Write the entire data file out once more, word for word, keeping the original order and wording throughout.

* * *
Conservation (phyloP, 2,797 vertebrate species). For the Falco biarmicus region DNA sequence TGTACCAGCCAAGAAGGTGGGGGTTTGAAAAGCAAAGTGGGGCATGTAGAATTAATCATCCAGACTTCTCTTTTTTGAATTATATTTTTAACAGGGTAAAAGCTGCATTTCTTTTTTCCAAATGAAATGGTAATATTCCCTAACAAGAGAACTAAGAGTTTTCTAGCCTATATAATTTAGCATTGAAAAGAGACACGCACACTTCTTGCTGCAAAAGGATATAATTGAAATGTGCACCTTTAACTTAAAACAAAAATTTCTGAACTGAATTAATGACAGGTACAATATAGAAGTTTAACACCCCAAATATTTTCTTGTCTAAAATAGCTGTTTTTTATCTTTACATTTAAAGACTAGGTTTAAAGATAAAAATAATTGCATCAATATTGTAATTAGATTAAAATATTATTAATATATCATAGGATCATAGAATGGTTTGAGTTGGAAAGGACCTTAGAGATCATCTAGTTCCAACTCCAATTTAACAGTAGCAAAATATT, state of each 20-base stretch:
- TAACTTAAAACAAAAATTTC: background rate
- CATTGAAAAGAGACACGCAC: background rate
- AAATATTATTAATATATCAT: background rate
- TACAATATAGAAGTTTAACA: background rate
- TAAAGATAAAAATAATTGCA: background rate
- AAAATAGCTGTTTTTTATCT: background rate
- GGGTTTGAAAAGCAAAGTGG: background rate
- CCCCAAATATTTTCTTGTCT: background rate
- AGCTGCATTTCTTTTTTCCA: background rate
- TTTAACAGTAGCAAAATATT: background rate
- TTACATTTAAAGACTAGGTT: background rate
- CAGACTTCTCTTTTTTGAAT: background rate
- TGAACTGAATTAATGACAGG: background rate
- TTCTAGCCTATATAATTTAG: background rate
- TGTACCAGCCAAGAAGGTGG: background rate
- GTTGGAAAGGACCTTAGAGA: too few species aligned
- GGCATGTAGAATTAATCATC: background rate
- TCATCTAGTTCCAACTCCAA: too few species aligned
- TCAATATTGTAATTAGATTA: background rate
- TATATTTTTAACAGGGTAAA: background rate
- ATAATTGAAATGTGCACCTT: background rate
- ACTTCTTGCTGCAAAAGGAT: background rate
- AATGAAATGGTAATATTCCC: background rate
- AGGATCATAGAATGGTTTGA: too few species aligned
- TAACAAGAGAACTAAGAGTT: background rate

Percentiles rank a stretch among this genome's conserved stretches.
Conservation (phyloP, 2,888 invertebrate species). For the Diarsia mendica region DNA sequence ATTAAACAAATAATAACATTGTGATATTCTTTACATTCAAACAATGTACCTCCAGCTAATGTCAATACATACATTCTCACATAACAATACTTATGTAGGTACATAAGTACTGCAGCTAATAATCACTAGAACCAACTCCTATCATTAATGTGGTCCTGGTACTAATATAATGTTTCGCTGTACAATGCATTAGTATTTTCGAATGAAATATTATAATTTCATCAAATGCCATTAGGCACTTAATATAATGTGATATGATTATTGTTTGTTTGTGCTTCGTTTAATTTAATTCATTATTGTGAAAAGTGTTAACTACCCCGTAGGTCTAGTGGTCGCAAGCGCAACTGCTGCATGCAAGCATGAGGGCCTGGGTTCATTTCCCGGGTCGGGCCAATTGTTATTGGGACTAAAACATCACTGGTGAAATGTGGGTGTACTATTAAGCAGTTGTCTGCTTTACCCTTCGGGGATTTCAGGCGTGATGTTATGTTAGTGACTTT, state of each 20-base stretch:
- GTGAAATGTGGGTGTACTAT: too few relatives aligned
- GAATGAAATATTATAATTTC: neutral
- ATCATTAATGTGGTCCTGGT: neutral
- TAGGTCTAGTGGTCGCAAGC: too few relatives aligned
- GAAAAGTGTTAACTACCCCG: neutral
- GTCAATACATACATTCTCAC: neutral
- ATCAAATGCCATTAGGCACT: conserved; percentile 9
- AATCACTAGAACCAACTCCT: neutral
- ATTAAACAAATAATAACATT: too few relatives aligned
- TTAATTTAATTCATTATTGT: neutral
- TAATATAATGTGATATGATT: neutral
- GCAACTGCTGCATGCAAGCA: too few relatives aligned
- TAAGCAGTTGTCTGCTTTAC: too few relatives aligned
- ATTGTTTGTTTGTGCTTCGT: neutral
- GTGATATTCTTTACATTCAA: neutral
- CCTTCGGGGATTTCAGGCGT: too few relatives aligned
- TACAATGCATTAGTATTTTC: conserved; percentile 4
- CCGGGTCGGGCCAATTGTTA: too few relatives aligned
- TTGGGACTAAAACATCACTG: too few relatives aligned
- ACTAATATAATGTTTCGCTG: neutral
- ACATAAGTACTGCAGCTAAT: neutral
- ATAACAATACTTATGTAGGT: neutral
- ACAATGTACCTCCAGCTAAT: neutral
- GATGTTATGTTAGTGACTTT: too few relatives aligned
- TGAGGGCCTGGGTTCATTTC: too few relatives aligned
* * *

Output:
Conservation (phyloP, 2,797 vertebrate species). For the Falco biarmicus region DNA sequence TGTACCAGCCAAGAAGGTGGGGGTTTGAAAAGCAAAGTGGGGCATGTAGAATTAATCATCCAGACTTCTCTTTTTTGAATTATATTTTTAACAGGGTAAAAGCTGCATTTCTTTTTTCCAAATGAAATGGTAATATTCCCTAACAAGAGAACTAAGAGTTTTCTAGCCTATATAATTTAGCATTGAAAAGAGACACGCACACTTCTTGCTGCAAAAGGATATAATTGAAATGTGCACCTTTAACTTAAAACAAAAATTTCTGAACTGAATTAATGACAGGTACAATATAGAAGTTTAACACCCCAAATATTTTCTTGTCTAAAATAGCTGTTTTTTATCTTTACATTTAAAGACTAGGTTTAAAGATAAAAATAATTGCATCAATATTGTAATTAGATTAAAATATTATTAATATATCATAGGATCATAGAATGGTTTGAGTTGGAAAGGACCTTAGAGATCATCTAGTTCCAACTCCAATTTAACAGTAGCAAAATATT, state of each 20-base stretch:
- TAACTTAAAACAAAAATTTC: background rate
- CATTGAAAAGAGACACGCAC: background rate
- AAATATTATTAATATATCAT: background rate
- TACAATATAGAAGTTTAACA: background rate
- TAAAGATAAAAATAATTGCA: background rate
- AAAATAGCTGTTTTTTATCT: background rate
- GGGTTTGAAAAGCAAAGTGG: background rate
- CCCCAAATATTTTCTTGTCT: background rate
- AGCTGCATTTCTTTTTTCCA: background rate
- TTTAACAGTAGCAAAATATT: background rate
- TTACATTTAAAGACTAGGTT: background rate
- CAGACTTCTCTTTTTTGAAT: background rate
- TGAACTGAATTAATGACAGG: background rate
- TTCTAGCCTATATAATTTAG: background rate
- TGTACCAGCCAAGAAGGTGG: background rate
- GTTGGAAAGGACCTTAGAGA: too few species aligned
- GGCATGTAGAATTAATCATC: background rate
- TCATCTAGTTCCAACTCCAA: too few species aligned
- TCAATATTGTAATTAGATTA: background rate
- TATATTTTTAACAGGGTAAA: background rate
- ATAATTGAAATGTGCACCTT: background rate
- ACTTCTTGCTGCAAAAGGAT: background rate
- AATGAAATGGTAATATTCCC: background rate
- AGGATCATAGAATGGTTTGA: too few species aligned
- TAACAAGAGAACTAAGAGTT: background rate

Percentiles rank a stretch among this genome's conserved stretches.
Conservation (phyloP, 2,888 invertebrate species). For the Diarsia mendica region DNA sequence ATTAAACAAATAATAACATTGTGATATTCTTTACATTCAAACAATGTACCTCCAGCTAATGTCAATACATACATTCTCACATAACAATACTTATGTAGGTACATAAGTACTGCAGCTAATAATCACTAGAACCAACTCCTATCATTAATGTGGTCCTGGTACTAATATAATGTTTCGCTGTACAATGCATTAGTATTTTCGAATGAAATATTATAATTTCATCAAATGCCATTAGGCACTTAATATAATGTGATATGATTATTGTTTGTTTGTGCTTCGTTTAATTTAATTCATTATTGTGAAAAGTGTTAACTACCCCGTAGGTCTAGTGGTCGCAAGCGCAACTGCTGCATGCAAGCATGAGGGCCTGGGTTCATTTCCCGGGTCGGGCCAATTGTTATTGGGACTAAAACATCACTGGTGAAATGTGGGTGTACTATTAAGCAGTTGTCTGCTTTACCCTTCGGGGATTTCAGGCGTGATGTTATGTTAGTGACTTT, state of each 20-base stretch:
- GTGAAATGTGGGTGTACTAT: too few relatives aligned
- GAATGAAATATTATAATTTC: neutral
- ATCATTAATGTGGTCCTGGT: neutral
- TAGGTCTAGTGGTCGCAAGC: too few relatives aligned
- GAAAAGTGTTAACTACCCCG: neutral
- GTCAATACATACATTCTCAC: neutral
- ATCAAATGCCATTAGGCACT: conserved; percentile 9
- AATCACTAGAACCAACTCCT: neutral
- ATTAAACAAATAATAACATT: too few relatives aligned
- TTAATTTAATTCATTATTGT: neutral
- TAATATAATGTGATATGATT: neutral
- GCAACTGCTGCATGCAAGCA: too few relatives aligned
- TAAGCAGTTGTCTGCTTTAC: too few relatives aligned
- ATTGTTTGTTTGTGCTTCGT: neutral
- GTGATATTCTTTACATTCAA: neutral
- CCTTCGGGGATTTCAGGCGT: too few relatives aligned
- TACAATGCATTAGTATTTTC: conserved; percentile 4
- CCGGGTCGGGCCAATTGTTA: too few relatives aligned
- TTGGGACTAAAACATCACTG: too few relatives aligned
- ACTAATATAATGTTTCGCTG: neutral
- ACATAAGTACTGCAGCTAAT: neutral
- ATAACAATACTTATGTAGGT: neutral
- ACAATGTACCTCCAGCTAAT: neutral
- GATGTTATGTTAGTGACTTT: too few relatives aligned
- TGAGGGCCTGGGTTCATTTC: too few relatives aligned